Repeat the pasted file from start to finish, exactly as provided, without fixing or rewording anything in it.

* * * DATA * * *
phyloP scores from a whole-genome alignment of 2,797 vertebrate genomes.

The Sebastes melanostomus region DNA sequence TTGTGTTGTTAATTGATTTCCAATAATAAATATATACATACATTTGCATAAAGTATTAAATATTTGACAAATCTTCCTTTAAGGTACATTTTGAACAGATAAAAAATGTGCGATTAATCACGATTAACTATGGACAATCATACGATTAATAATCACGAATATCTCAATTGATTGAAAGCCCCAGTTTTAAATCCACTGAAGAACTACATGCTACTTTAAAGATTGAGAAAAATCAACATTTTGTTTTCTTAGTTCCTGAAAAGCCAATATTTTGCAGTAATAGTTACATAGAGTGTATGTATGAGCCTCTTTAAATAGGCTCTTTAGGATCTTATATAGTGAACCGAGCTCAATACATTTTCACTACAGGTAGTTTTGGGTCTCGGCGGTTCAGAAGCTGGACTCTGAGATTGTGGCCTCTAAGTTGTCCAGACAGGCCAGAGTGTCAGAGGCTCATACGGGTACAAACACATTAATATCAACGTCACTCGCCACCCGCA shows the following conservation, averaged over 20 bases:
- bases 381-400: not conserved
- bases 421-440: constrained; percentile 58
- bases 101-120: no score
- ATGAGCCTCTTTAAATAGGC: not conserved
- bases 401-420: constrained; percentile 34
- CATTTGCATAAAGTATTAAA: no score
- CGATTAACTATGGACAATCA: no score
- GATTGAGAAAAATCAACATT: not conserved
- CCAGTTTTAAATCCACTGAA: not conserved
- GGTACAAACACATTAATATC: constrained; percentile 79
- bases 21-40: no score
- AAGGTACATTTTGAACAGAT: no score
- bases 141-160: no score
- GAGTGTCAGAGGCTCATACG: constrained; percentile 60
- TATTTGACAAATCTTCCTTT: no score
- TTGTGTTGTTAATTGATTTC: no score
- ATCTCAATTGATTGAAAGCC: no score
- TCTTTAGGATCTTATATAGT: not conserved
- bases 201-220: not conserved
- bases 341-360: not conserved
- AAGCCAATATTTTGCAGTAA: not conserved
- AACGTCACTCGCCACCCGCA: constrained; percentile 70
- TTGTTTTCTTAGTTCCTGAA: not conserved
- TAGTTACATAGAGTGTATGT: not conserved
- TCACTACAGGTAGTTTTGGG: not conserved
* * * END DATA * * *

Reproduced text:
phyloP scores from a whole-genome alignment of 2,797 vertebrate genomes.

The Sebastes melanostomus region DNA sequence TTGTGTTGTTAATTGATTTCCAATAATAAATATATACATACATTTGCATAAAGTATTAAATATTTGACAAATCTTCCTTTAAGGTACATTTTGAACAGATAAAAAATGTGCGATTAATCACGATTAACTATGGACAATCATACGATTAATAATCACGAATATCTCAATTGATTGAAAGCCCCAGTTTTAAATCCACTGAAGAACTACATGCTACTTTAAAGATTGAGAAAAATCAACATTTTGTTTTCTTAGTTCCTGAAAAGCCAATATTTTGCAGTAATAGTTACATAGAGTGTATGTATGAGCCTCTTTAAATAGGCTCTTTAGGATCTTATATAGTGAACCGAGCTCAATACATTTTCACTACAGGTAGTTTTGGGTCTCGGCGGTTCAGAAGCTGGACTCTGAGATTGTGGCCTCTAAGTTGTCCAGACAGGCCAGAGTGTCAGAGGCTCATACGGGTACAAACACATTAATATCAACGTCACTCGCCACCCGCA shows the following conservation, averaged over 20 bases:
- bases 381-400: not conserved
- bases 421-440: constrained; percentile 58
- bases 101-120: no score
- ATGAGCCTCTTTAAATAGGC: not conserved
- bases 401-420: constrained; percentile 34
- CATTTGCATAAAGTATTAAA: no score
- CGATTAACTATGGACAATCA: no score
- GATTGAGAAAAATCAACATT: not conserved
- CCAGTTTTAAATCCACTGAA: not conserved
- GGTACAAACACATTAATATC: constrained; percentile 79
- bases 21-40: no score
- AAGGTACATTTTGAACAGAT: no score
- bases 141-160: no score
- GAGTGTCAGAGGCTCATACG: constrained; percentile 60
- TATTTGACAAATCTTCCTTT: no score
- TTGTGTTGTTAATTGATTTC: no score
- ATCTCAATTGATTGAAAGCC: no score
- TCTTTAGGATCTTATATAGT: not conserved
- bases 201-220: not conserved
- bases 341-360: not conserved
- AAGCCAATATTTTGCAGTAA: not conserved
- AACGTCACTCGCCACCCGCA: constrained; percentile 70
- TTGTTTTCTTAGTTCCTGAA: not conserved
- TAGTTACATAGAGTGTATGT: not conserved
- TCACTACAGGTAGTTTTGGG: not conserved